The mudjacking method of lifting settled concrete is accomplished by pumping a cement-based slurry under a cracked or damaged slab. Also known as slabjacking, mudjacking has been in use since the 1930’s, and it’s still a popular choice today for residential and commercial projects.
Today, another option exists for repairing concrete slab settlement. Settled concrete can be raised back into position with polyurethane foam, in a process called foamjacking.
Although foamjacking is more expensive than mudjacking, it offers several advantages. Take a look at the following to learn why many concrete contractors recommend using foamjacking to lift settled concrete.
With mudjacking, the concrete lifting material is transported to the project location and mixed onsite. The slurry is typically moved in a cart to the work area and pumped under the slab. Any spills can be washed away, but the mudjacking process can be rather messy.
Foamjacking is a much cleaner process. The equipment containing the polyurethane foam is mechanically connected and sealed to the repair area so loose material is less likely to be spilled.
Mudjacking requires a series of holes to be drilled in the concrete slab. These holes are usually placed about two to four feet apart, and each is roughly two inches in size.
Foamjacking also requires holes to be drilled. However, the holes are much smaller, at only about half an inch wide.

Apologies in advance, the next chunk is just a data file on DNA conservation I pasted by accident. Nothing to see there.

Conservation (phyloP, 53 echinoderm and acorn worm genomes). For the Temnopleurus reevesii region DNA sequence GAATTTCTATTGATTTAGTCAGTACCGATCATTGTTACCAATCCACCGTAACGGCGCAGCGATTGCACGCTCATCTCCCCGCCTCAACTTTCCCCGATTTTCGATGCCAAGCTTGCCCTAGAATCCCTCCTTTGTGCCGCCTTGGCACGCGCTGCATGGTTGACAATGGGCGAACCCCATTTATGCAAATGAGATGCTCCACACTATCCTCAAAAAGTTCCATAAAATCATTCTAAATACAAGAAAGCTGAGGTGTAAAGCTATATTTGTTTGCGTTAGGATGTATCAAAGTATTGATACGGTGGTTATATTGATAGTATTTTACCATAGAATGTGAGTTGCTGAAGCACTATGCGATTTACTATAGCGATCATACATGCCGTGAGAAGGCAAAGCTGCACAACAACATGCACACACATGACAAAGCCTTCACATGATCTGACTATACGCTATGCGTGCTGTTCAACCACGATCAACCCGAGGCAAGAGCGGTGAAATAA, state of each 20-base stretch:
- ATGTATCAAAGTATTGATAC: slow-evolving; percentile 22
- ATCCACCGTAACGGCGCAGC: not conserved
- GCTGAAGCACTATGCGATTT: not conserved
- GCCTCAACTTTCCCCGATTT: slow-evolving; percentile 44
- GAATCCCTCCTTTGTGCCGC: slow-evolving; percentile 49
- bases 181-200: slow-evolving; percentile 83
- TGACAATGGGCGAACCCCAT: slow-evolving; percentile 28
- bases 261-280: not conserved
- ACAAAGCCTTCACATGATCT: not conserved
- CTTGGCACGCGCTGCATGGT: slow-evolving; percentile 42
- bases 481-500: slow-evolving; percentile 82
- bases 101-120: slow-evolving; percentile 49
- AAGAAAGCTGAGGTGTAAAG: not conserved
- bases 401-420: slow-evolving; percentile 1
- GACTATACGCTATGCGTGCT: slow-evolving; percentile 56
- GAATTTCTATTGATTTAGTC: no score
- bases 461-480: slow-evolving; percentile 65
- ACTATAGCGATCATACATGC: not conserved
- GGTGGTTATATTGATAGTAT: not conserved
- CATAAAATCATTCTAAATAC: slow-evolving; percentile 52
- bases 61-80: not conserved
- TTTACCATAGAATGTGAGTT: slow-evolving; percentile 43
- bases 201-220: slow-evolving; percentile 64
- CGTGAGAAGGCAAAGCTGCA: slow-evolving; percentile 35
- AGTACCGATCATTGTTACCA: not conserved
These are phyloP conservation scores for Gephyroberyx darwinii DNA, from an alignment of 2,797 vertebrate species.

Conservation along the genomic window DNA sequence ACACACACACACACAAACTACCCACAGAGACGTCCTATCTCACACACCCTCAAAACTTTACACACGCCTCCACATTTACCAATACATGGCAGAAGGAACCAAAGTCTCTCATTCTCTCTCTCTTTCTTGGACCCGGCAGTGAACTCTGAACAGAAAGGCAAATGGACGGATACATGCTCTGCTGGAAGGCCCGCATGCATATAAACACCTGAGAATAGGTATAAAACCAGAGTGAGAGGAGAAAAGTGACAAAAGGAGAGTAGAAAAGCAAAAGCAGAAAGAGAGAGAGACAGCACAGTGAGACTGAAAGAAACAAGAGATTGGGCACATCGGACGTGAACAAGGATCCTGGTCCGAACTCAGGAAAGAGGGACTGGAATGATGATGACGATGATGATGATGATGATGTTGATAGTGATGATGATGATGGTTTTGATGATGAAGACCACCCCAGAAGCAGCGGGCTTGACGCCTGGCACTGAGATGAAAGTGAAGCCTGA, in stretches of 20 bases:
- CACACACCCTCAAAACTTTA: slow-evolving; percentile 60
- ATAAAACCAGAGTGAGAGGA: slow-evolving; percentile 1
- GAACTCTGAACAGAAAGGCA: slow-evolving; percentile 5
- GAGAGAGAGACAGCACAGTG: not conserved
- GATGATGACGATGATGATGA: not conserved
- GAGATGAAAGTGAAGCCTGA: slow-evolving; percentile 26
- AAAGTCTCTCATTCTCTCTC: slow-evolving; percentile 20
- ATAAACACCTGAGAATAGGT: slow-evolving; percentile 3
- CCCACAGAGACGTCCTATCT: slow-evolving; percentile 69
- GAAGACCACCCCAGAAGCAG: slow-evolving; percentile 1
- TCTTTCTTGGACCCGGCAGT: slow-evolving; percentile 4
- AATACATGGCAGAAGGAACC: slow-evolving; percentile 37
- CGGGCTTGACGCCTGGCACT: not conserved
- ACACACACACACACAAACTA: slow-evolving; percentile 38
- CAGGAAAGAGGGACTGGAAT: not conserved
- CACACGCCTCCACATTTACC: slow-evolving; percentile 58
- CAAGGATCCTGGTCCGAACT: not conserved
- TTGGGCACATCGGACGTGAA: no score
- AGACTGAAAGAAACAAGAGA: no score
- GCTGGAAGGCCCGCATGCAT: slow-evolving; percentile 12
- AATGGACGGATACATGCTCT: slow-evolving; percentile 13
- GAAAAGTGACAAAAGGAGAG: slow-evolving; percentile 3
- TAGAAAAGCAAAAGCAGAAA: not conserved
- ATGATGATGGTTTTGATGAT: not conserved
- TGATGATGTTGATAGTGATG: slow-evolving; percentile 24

Drilling is less disruptive, as it can be done more quickly and quietly than it can be done for mudjacking. And, because of the smaller holes and the expansion ability of the polyurethane foam, the actual process of raising the damaged slab with foamjacking takes less time.
In addition, using polyurethane foam means that regular use of the concrete area won’t be disrupted by the concrete lifting process. Foot traffic is allowed during the foamjacking work and, as soon as the work is completed, vehicles and heavy equipment can return to the area.
With mudjacking, it may be necessary to wait up to 24 hours before the concrete can be used.
Compared to the cement-based slurry, polyurethane foam is much lighter in weight. Foamjacking reduces the burden on the unstable soils under the concrete slab which, in turn, lowers the chance that the slab will resettle. The heaviness of the mudjacking slurry can compact the loose foundation soil within a few years, leading to resettlement.
The right materials and concrete lifting process for your project will vary depending on the site conditions. Lift Right Concrete can determine which method will work best for your damaged slab. Contact our West Jordan or Grantsville, Utah, office today to learn more about our affordable and effective methods of lifting settled concrete.